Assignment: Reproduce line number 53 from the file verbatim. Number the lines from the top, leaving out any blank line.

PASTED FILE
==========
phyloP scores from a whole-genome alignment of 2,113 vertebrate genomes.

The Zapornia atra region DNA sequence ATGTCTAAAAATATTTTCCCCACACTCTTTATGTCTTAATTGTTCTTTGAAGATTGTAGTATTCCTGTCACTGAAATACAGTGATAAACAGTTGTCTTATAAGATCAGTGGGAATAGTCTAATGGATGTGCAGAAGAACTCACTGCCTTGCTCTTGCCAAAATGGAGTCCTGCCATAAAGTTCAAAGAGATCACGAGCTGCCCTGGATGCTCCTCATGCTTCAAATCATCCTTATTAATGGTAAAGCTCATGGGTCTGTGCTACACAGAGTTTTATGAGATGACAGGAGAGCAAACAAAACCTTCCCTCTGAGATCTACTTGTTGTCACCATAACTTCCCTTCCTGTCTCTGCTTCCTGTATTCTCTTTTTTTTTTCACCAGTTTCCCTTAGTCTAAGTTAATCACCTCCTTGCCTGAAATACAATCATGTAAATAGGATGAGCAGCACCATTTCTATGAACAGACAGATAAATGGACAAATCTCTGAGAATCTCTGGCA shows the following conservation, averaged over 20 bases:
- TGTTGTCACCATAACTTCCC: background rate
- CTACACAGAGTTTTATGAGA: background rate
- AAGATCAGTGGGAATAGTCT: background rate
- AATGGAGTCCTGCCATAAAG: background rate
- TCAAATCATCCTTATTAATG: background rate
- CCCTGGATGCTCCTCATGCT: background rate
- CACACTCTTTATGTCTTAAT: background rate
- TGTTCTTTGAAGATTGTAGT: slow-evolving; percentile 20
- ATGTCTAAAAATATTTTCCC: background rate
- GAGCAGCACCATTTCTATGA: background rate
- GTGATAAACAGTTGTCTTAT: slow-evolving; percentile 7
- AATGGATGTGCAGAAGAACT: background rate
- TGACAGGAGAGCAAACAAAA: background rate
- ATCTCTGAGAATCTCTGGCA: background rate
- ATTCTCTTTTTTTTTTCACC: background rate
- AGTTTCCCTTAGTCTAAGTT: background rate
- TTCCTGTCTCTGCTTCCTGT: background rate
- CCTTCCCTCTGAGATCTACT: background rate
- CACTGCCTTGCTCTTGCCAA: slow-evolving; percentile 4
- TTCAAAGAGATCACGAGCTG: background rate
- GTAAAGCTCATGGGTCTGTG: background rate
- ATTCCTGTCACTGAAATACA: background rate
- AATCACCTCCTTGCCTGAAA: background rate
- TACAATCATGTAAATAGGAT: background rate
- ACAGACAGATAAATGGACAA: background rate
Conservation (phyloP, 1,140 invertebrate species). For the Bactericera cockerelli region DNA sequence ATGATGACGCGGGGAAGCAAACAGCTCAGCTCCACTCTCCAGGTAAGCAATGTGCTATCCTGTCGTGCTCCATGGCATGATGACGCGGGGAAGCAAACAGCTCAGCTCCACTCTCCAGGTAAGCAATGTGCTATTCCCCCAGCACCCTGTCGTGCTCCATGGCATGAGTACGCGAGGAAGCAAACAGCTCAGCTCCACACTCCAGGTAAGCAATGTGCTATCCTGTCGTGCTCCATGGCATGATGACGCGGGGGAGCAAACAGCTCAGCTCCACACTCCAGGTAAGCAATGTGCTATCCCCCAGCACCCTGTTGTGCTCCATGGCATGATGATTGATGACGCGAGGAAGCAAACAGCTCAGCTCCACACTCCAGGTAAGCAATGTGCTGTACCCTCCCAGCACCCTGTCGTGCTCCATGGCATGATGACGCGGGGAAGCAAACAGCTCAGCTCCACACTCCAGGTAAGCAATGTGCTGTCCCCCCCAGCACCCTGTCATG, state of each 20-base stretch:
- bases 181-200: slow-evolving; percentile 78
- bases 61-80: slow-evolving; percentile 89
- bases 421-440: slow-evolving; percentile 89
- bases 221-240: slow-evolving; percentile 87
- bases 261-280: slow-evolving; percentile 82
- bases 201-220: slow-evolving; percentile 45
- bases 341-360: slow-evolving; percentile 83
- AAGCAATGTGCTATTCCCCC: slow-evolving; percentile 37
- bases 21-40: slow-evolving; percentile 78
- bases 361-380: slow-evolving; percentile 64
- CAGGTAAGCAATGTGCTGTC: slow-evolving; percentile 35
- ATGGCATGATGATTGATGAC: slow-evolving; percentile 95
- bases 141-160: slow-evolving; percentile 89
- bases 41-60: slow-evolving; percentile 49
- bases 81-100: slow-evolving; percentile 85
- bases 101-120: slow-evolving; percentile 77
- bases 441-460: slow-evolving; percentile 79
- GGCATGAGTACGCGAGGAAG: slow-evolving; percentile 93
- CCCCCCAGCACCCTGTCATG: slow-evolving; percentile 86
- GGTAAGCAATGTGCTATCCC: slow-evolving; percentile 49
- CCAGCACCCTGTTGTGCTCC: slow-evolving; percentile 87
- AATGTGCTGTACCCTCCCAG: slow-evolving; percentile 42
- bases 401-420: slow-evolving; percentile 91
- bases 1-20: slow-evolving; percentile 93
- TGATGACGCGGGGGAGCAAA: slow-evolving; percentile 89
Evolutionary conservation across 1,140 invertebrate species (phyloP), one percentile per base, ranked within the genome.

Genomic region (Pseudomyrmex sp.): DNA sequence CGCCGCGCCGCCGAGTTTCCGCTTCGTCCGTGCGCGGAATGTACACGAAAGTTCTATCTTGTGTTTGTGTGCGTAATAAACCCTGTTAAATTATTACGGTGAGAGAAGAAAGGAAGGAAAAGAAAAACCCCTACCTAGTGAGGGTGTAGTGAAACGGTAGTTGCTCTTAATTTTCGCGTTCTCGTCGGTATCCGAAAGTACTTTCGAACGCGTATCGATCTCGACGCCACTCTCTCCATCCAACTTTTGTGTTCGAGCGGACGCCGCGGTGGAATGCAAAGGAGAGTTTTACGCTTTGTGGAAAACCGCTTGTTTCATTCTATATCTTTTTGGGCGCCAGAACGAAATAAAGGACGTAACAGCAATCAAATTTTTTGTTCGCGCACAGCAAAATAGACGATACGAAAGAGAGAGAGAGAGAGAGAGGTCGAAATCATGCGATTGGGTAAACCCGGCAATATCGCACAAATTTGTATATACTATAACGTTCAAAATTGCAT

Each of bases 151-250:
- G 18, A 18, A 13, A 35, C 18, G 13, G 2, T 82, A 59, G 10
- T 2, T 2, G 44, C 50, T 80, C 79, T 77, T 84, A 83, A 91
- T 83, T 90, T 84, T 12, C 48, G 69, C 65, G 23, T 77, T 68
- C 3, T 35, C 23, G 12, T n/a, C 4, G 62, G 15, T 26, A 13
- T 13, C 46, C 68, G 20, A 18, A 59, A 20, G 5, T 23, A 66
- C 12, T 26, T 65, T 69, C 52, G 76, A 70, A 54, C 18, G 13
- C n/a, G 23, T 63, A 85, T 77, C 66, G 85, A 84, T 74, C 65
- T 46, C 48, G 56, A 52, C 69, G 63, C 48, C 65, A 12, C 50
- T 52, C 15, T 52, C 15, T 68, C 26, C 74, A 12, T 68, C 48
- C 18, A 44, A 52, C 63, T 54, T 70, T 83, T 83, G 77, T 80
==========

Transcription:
- TGATGACGCGGGGGAGCAAA: slow-evolving; percentile 89